We Are Willing to Talk About the Financial Crisis, But Less Discussed Is the Appalling Decline of Democracy
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For him, the paradigm here is the disappointment of the large strata of post-communist nations with the economic results of the new democratic order: in the glorious days of 1989, they equated democracy with the abundance of western consumerist societies; and 20 years later, with the abundance still missing, they now blame democracy itself.
Unfortunately, Dahrendorf focuses much less on the opposite temptation: if the majority resist the necessary structural changes in the economy, would one of the logical conclusions not be that, for a decade or so, an enlightened elite should take power, even by non-democratic means, to enforce the necessary measures and thus lay the foundations for truly stable democracy?
Along these lines, the journalist Fareed Zakaria pointed out how democracy can only "catch on" in economically developed countries. If developing countries are "prematurely democratised", the result is a populism that ends in economic catastrophe and political despotism – no wonder that today's economically most successful third world countries (Taiwan, South Korea, Chile) embraced full democracy only after a period of authoritarian rule. And, furthermore, does this line of thinking not provide the best argument for the authoritarian regime in China?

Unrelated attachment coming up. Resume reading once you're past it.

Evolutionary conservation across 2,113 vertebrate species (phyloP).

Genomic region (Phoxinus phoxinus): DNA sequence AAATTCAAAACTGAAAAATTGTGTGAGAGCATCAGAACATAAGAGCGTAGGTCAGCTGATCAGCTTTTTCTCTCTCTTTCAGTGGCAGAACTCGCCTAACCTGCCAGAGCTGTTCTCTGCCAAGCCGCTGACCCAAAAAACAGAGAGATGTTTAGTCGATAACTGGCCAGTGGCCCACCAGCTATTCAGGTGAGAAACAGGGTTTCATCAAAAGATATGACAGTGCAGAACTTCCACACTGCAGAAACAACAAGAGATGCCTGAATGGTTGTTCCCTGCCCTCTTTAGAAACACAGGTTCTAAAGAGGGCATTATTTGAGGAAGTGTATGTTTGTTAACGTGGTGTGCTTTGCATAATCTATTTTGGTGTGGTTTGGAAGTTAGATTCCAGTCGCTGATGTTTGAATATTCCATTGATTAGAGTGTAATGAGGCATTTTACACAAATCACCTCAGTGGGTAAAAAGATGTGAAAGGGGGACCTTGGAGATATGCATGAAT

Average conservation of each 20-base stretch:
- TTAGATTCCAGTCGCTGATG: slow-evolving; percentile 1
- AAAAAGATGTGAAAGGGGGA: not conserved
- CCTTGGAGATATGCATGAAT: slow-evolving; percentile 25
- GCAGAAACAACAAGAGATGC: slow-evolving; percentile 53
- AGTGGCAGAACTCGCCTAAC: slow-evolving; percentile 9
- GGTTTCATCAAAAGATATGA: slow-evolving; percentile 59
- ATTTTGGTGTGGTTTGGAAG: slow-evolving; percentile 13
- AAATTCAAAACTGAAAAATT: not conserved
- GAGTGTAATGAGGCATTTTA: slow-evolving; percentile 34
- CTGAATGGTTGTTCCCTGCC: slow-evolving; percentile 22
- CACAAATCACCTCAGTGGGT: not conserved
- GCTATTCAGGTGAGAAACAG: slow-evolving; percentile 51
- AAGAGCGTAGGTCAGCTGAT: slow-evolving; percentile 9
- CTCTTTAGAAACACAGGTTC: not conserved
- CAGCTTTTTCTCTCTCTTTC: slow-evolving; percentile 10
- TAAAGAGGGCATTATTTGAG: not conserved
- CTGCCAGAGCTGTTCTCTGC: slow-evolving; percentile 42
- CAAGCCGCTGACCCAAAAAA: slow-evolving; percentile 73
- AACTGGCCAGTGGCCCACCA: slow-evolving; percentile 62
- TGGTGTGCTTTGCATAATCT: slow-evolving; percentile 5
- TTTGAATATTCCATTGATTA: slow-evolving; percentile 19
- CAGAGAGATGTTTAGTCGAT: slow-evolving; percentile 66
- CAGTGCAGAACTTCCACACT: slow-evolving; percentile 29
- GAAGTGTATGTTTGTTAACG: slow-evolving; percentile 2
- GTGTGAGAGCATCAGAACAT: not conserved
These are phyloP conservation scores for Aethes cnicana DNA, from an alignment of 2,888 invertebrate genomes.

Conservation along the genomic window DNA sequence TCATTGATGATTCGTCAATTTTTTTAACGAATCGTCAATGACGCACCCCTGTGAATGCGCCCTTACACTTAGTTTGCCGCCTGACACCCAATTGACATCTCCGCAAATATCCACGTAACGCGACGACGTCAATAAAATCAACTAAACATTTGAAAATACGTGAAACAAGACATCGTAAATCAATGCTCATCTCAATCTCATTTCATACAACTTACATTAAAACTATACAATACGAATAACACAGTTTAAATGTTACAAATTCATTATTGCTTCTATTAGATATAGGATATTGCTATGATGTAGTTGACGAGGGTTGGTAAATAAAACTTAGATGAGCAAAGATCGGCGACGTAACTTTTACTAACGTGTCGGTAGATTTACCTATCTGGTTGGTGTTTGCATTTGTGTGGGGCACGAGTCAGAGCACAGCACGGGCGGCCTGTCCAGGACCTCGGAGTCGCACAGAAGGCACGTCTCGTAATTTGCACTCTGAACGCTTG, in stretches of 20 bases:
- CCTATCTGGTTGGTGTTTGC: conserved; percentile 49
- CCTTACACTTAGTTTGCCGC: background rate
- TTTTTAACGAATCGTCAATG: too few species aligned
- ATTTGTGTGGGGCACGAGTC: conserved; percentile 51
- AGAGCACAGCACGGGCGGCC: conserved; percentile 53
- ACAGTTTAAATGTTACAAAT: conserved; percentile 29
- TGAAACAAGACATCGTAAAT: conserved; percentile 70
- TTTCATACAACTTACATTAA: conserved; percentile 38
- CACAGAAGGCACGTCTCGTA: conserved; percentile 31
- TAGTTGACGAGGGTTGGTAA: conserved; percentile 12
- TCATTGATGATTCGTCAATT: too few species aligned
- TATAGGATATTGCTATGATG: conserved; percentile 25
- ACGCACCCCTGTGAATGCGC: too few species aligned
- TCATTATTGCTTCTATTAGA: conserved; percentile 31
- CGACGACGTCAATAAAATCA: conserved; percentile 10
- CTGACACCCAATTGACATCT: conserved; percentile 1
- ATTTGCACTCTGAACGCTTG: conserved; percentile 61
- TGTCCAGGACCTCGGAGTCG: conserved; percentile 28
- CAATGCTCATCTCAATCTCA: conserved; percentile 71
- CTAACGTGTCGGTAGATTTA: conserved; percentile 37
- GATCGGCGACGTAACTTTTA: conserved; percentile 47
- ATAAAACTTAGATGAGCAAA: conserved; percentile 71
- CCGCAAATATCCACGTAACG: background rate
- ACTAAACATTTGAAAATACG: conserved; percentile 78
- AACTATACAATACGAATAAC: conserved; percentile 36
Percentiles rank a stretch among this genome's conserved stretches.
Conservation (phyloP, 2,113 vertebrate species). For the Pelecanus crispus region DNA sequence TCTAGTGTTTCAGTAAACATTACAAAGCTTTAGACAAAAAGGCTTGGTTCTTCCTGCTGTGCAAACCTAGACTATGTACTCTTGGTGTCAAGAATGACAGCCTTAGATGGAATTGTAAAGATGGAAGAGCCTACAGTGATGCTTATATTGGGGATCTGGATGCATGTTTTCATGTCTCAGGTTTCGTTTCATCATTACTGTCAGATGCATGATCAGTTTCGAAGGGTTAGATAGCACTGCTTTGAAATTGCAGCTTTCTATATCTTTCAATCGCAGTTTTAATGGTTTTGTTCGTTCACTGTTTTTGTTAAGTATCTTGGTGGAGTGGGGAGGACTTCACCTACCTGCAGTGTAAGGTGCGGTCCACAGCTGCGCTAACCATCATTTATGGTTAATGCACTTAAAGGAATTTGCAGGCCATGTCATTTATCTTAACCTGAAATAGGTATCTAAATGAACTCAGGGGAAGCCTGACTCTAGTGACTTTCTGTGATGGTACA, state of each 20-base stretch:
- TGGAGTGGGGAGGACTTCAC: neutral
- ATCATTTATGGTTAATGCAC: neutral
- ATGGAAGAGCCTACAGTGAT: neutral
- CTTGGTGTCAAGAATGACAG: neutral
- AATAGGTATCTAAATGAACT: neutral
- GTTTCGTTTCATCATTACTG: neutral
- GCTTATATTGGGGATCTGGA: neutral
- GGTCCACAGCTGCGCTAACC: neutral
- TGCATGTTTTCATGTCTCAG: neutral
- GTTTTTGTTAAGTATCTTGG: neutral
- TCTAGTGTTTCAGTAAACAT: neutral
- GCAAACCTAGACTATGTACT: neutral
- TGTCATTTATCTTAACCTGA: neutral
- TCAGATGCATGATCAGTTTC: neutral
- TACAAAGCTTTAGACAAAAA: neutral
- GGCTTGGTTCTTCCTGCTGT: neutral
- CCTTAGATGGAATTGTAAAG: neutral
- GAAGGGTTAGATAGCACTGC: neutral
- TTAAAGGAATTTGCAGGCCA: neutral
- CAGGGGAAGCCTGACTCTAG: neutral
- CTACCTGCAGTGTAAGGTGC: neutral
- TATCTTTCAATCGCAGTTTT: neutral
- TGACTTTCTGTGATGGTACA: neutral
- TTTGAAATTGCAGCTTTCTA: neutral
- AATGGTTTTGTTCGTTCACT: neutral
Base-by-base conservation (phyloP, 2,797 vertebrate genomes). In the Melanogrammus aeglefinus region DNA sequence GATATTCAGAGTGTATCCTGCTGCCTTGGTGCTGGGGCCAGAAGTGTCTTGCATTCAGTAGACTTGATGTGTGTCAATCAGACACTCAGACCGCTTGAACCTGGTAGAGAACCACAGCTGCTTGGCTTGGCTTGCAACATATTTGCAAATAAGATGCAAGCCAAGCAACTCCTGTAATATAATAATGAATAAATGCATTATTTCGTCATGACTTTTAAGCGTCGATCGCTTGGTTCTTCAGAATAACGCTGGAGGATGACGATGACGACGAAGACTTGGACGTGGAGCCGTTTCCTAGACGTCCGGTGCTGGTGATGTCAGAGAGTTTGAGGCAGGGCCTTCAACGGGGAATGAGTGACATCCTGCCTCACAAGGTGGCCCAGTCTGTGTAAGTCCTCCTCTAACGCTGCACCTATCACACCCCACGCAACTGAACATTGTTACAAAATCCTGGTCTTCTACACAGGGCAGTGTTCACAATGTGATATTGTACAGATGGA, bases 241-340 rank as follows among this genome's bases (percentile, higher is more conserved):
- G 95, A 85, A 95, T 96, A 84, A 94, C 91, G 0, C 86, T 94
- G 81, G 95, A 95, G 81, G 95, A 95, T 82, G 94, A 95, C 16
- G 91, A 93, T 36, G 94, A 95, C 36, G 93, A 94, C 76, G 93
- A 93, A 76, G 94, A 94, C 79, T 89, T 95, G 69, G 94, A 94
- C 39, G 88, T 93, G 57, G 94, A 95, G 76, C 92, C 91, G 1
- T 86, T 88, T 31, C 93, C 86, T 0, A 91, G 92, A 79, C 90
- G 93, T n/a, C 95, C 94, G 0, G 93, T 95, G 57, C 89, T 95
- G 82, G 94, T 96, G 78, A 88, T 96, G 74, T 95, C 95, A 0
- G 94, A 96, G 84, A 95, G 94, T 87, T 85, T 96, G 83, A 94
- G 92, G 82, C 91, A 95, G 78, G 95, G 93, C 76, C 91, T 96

What is new today is that, with the financial crisis that began in 2008, this same distrust of democracy – once constrained to the third world or post-communist developing countries – is gaining ground in the developed west itself: what was a decade or two ago patronising advice to others now concerns ourselves.
The least one can say is that this crisis offers proof that it is not the people but experts themselves who do not know what they are doing. In western Europe we are effectively witnessing a growing inability of the ruling elite – they know less and less how to rule. Look at how Europe is dealing with the Greek crisis: putting pressure on Greece to repay debts, but at the same time ruining its economy through imposed austerity measures and thereby making sure that the Greek debt will never be repaid.
At the end of October last year, the IMF itself released research showing that the economic damage from aggressive austerity measures may be as much as three times larger than previously assumed, thereby nullifying its own advice on austerity in the eurozone crisis. Now the IMF admits that forcing Greece and other debt-burdened countries to reduce their deficits too quickly would be counterproductive, but only after hundreds of thousands of jobs have been lost because of such "miscalculations".
And therein resides the true message of the "irrational" popular protests all around Europe: the protesters know very well what they don't know; they don't pretend to have fast and easy answers; but what their instinct is telling them is nonetheless true – that those in power also don't know it. In Europe today, the blind are leading the blind.